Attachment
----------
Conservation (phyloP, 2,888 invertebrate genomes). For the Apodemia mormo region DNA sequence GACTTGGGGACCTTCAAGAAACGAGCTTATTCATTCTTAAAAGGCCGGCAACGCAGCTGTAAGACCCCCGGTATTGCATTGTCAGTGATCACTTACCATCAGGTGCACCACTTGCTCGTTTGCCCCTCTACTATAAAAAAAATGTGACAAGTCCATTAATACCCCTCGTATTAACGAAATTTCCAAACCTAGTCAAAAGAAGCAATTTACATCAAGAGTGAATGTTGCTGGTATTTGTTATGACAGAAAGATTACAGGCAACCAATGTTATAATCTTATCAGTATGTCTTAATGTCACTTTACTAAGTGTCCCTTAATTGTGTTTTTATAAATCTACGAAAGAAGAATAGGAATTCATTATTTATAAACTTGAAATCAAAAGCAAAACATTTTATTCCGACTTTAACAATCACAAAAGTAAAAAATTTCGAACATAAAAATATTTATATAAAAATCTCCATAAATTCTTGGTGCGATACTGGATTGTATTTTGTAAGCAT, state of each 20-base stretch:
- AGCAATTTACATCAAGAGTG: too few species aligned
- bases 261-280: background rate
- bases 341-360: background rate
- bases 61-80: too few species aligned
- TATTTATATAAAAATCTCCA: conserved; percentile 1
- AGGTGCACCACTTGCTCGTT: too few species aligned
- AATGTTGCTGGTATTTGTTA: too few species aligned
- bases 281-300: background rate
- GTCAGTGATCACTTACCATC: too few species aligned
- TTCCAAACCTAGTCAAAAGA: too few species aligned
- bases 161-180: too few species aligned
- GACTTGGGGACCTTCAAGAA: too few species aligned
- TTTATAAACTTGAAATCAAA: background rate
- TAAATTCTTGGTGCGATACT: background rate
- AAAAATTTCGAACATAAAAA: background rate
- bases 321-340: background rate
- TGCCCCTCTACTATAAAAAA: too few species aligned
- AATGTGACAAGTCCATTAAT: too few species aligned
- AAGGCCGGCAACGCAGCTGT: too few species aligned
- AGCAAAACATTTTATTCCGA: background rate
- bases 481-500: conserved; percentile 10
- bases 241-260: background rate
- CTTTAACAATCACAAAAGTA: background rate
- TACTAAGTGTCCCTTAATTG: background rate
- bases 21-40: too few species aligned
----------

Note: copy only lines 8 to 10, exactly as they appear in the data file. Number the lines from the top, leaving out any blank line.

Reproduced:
- AATGTTGCTGGTATTTGTTA: too few species aligned
- bases 281-300: background rate
- GTCAGTGATCACTTACCATC: too few species aligned